This draft originated in the exactions suffered by innumerable civilian victims during World War I. As of the end of this conflict, the need to ensure mandatory legal protection for civilians became abundantly clear. In this context, several International Conferences of the Red Cross (Tenth in 1921; Eleventh in 1923, and Twelfth in 1925, all in Geneva) adopted Resolutions inviting the ICRC to undertake action in this field. The Final Act of the Diplomatic Conference of 1929 recalled the unanimous wish of participants "that an extensive examination be made with a view to concluding and international convention on the condition and protection of enemy civilians on the territory of a belligerent or on territory occupied by him". In response to these requests, the ICRC set up a commission of experts who were set the task of drawing up a draft convention. Two categories of civilians were to be protected by this instrument:
Whereas the protection of the first category of civilians constituted an entirely new idea, the work on the protection of civilians in occupied territories aimed to complete and specify the regulations set forth in Articles 42-56 of the "Regulations concerning the law and customs of war on land", annexed to the Convention (IV) of the Hague of 1907.The draft prepared by the Commission was adopted at the fifteenth International Conference of the Red Cross in Tokyo in 1934 and contains four distinct subjects:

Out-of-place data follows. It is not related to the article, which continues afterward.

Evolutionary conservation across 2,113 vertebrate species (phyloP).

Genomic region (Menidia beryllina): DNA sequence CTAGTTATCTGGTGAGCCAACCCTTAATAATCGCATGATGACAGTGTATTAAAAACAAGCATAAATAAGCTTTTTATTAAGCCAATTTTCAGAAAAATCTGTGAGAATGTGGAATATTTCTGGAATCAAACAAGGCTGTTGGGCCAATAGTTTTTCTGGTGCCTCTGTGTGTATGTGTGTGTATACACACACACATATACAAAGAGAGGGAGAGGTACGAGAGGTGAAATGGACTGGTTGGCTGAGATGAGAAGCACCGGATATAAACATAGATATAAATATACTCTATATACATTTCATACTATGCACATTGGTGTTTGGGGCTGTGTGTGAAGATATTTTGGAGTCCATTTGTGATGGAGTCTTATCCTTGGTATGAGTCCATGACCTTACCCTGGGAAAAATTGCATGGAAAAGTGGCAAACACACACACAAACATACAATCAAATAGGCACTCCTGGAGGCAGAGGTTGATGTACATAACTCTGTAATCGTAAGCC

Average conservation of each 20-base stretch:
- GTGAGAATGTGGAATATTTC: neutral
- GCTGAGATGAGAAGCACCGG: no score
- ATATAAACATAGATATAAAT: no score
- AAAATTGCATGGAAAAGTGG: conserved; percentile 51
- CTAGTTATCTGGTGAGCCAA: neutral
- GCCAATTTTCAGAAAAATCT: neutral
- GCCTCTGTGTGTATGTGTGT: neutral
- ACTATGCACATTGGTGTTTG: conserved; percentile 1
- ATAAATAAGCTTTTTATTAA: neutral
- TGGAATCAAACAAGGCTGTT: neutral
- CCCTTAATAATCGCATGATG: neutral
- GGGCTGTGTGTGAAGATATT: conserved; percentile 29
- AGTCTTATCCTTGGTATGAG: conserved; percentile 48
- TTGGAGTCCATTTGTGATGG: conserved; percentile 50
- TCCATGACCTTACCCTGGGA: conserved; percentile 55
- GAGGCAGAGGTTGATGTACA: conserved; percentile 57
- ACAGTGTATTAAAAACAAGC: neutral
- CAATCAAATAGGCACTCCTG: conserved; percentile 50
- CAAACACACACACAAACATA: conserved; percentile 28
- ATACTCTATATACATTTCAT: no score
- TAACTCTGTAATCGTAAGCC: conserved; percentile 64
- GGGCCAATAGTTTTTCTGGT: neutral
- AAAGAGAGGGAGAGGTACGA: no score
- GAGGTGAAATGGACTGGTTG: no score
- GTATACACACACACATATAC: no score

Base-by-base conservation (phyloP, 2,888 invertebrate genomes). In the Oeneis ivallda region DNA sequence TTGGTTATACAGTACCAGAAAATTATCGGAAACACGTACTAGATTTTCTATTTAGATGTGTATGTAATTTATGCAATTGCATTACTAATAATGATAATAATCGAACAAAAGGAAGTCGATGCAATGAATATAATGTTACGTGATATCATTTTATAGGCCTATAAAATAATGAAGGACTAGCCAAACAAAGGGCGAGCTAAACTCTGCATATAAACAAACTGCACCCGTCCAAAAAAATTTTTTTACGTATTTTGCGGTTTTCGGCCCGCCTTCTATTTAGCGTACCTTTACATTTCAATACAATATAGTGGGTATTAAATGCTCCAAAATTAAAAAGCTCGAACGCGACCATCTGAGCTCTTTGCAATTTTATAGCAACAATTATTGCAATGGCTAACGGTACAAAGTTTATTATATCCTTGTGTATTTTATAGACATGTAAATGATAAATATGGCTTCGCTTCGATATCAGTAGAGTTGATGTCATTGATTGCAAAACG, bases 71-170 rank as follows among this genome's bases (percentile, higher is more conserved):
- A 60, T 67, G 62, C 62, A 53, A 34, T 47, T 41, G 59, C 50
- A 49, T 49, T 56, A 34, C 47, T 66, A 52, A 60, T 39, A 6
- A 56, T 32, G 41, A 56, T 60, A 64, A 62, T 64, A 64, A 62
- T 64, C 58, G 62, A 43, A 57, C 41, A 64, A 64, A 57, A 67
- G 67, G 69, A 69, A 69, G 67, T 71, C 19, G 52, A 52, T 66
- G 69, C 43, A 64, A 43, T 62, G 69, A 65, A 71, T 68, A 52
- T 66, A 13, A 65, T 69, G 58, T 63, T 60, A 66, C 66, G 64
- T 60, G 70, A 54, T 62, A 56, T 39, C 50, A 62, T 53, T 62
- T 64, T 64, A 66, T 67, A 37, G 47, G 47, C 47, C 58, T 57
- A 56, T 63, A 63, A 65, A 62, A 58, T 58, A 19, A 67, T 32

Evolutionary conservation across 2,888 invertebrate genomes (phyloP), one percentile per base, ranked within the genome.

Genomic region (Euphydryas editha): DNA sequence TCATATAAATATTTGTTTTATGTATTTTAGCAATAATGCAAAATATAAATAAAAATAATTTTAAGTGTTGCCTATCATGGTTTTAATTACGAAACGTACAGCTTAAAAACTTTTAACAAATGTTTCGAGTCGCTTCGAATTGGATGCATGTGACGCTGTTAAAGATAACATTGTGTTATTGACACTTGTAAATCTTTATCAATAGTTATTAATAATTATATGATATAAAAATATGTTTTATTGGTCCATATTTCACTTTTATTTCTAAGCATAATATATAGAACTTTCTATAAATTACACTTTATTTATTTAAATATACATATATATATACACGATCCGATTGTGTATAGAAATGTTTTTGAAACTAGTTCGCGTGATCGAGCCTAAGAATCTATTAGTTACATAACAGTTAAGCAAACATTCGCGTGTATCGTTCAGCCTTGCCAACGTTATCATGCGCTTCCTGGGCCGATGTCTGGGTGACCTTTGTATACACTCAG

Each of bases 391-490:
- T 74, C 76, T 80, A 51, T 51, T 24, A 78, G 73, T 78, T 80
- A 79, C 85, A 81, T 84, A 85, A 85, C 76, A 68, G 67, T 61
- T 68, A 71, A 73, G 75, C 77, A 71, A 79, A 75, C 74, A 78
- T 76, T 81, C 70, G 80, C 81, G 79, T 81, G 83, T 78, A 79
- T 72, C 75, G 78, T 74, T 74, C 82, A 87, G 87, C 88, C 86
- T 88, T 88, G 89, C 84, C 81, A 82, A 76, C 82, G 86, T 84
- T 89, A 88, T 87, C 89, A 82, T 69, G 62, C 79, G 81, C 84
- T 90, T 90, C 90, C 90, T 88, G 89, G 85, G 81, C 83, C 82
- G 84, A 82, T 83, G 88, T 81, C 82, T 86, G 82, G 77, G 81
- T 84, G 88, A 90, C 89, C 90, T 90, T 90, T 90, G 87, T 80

1. enemy civilians on the territory of a belligerent
2. civilians in the power of the enemy in occupied territories.
I. The status of enemy civilians The draft was to be discussed at the Diplomatic Conference convened by the Swiss government at the beginning of 1940 but the outbreak of hostilities prevented this meeting from taking place.
Nonetheless, from the very first days of the war, the ICRC proposed that belligerents put the Tokyo Draft into effect but this proposal was rejected.
It was not until 1949 that the proposals contained in the Tokyo Draft were reconsidered. They offered an extremely important basis for discussions which led to the adoption of the Geneva Convention (IV) of 1949.
II. Enemy civilians on the territory of a belligerent
III. Enemy civilians on the territory occupied by a belligerent
IV. Implementation of the Convention.